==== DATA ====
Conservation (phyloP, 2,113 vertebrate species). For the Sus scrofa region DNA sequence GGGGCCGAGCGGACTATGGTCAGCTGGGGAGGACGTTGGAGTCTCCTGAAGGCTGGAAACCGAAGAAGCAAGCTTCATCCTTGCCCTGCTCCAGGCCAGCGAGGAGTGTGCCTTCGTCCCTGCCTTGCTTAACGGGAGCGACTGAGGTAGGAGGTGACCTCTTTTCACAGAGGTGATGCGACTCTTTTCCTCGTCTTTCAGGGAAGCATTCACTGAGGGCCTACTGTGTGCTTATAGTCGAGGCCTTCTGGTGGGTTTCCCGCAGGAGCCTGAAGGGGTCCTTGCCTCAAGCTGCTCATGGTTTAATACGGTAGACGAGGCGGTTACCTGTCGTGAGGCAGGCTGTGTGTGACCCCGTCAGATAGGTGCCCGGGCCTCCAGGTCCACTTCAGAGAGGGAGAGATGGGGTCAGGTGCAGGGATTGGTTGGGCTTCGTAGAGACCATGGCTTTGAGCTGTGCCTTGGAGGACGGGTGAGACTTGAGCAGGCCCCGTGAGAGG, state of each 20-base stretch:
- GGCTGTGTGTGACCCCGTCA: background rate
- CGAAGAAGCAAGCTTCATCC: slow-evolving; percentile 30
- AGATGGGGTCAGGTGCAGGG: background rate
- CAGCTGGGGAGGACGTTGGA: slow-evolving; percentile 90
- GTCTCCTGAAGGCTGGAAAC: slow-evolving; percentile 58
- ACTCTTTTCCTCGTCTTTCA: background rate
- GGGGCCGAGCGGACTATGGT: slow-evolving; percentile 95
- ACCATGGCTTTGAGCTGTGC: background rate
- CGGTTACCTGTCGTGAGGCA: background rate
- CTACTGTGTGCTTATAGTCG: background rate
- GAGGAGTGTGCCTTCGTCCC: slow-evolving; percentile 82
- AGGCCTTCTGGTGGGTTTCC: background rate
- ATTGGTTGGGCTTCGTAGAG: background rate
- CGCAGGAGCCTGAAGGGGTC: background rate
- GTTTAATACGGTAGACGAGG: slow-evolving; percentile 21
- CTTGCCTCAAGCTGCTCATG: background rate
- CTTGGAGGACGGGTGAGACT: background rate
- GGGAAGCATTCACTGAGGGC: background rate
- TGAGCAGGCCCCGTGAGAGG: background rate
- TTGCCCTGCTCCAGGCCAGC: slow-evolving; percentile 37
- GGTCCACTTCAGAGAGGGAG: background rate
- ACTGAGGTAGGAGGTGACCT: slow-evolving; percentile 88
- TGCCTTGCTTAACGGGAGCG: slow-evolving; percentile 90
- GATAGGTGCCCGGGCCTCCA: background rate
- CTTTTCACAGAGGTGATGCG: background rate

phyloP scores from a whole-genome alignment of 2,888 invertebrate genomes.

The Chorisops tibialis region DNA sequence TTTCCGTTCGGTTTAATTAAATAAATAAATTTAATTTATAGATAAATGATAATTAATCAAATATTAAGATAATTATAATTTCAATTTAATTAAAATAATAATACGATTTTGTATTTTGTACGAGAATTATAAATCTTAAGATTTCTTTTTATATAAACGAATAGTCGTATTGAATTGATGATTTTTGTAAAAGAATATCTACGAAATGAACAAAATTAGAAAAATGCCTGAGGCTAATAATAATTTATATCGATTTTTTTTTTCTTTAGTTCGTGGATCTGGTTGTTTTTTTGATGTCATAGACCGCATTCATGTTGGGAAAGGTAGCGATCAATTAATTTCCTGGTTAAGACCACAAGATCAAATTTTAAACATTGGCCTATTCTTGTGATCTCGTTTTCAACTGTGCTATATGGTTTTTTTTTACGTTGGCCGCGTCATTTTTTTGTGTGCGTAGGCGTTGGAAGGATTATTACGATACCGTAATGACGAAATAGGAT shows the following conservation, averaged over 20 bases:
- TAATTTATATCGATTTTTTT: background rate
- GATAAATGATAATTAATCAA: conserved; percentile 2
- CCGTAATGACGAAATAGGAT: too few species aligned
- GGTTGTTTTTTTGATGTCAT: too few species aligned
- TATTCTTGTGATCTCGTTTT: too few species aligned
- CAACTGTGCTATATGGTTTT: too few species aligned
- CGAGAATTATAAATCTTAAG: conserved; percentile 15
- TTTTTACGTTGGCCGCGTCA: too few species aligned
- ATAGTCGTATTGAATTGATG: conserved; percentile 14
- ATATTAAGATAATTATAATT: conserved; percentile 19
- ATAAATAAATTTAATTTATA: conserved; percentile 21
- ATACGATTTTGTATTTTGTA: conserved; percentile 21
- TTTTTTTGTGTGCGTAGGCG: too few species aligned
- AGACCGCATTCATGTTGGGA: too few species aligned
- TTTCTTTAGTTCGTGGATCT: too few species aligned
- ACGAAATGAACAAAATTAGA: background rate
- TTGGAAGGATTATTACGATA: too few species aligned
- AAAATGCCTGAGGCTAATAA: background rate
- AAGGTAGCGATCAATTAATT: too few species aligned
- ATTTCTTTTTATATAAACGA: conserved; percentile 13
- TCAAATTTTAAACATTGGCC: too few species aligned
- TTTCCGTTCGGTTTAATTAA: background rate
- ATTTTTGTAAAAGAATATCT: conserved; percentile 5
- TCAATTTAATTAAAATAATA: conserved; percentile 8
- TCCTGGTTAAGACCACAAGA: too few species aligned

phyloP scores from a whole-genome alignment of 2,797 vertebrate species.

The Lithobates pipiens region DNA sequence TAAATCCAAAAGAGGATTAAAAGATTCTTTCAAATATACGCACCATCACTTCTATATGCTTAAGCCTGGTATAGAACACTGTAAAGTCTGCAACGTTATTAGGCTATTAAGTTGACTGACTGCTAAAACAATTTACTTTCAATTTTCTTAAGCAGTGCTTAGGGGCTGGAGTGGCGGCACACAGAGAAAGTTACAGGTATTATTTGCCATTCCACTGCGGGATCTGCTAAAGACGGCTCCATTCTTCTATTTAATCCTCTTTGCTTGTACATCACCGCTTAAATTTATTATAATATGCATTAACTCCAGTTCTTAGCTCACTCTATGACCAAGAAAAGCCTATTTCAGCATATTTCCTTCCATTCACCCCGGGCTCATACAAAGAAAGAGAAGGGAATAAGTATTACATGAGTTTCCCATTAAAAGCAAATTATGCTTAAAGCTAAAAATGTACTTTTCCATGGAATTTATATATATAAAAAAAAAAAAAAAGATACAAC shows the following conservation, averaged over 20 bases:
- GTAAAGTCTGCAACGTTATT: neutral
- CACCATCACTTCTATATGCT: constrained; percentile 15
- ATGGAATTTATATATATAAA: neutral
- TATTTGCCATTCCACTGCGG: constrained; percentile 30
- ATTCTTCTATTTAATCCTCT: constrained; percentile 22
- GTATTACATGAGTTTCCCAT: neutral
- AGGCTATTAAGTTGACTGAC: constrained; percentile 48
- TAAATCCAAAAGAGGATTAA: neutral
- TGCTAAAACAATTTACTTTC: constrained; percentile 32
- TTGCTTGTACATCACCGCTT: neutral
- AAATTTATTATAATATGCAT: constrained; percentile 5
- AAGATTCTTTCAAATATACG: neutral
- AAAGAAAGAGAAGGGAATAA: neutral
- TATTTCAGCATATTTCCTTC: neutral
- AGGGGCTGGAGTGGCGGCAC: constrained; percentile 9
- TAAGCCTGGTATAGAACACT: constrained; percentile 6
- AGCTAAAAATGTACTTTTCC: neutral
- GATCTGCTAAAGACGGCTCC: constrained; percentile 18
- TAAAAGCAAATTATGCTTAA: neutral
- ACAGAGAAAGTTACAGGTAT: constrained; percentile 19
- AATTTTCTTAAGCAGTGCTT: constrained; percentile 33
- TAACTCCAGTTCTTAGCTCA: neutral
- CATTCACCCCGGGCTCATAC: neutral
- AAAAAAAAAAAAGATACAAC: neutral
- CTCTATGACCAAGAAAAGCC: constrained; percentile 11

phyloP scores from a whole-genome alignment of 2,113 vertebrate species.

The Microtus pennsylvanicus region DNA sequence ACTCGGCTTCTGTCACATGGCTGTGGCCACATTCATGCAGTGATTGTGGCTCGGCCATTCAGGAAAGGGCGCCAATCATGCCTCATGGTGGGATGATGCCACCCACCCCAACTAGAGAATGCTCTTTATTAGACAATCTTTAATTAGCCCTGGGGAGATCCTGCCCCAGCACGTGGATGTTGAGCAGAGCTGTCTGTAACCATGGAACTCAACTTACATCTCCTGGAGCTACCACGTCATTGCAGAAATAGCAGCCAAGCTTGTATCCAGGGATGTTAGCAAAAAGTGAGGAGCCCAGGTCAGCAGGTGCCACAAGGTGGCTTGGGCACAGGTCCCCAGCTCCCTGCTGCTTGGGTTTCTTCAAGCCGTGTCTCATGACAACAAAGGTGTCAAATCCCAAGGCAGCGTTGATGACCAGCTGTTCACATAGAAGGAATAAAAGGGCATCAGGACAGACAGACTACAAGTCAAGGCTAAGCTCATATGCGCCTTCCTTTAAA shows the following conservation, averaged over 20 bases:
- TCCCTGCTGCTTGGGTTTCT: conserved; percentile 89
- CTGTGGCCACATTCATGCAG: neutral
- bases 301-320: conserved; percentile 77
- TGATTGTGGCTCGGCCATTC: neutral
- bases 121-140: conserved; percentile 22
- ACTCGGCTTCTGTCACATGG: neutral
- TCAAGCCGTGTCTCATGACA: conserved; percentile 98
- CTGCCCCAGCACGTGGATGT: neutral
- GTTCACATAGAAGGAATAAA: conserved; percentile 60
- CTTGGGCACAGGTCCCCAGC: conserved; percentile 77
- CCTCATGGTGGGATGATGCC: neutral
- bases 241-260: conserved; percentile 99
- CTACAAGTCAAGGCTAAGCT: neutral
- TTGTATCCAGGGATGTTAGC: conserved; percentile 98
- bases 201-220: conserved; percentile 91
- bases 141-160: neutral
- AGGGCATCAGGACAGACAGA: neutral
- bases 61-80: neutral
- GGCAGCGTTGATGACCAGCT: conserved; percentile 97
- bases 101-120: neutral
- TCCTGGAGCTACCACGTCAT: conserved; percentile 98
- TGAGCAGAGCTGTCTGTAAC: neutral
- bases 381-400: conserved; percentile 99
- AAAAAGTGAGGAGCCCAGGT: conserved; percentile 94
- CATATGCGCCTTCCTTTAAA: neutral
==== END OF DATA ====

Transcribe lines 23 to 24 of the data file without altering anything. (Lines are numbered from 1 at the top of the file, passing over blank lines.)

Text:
- ACTGAGGTAGGAGGTGACCT: slow-evolving; percentile 88
- TGCCTTGCTTAACGGGAGCG: slow-evolving; percentile 90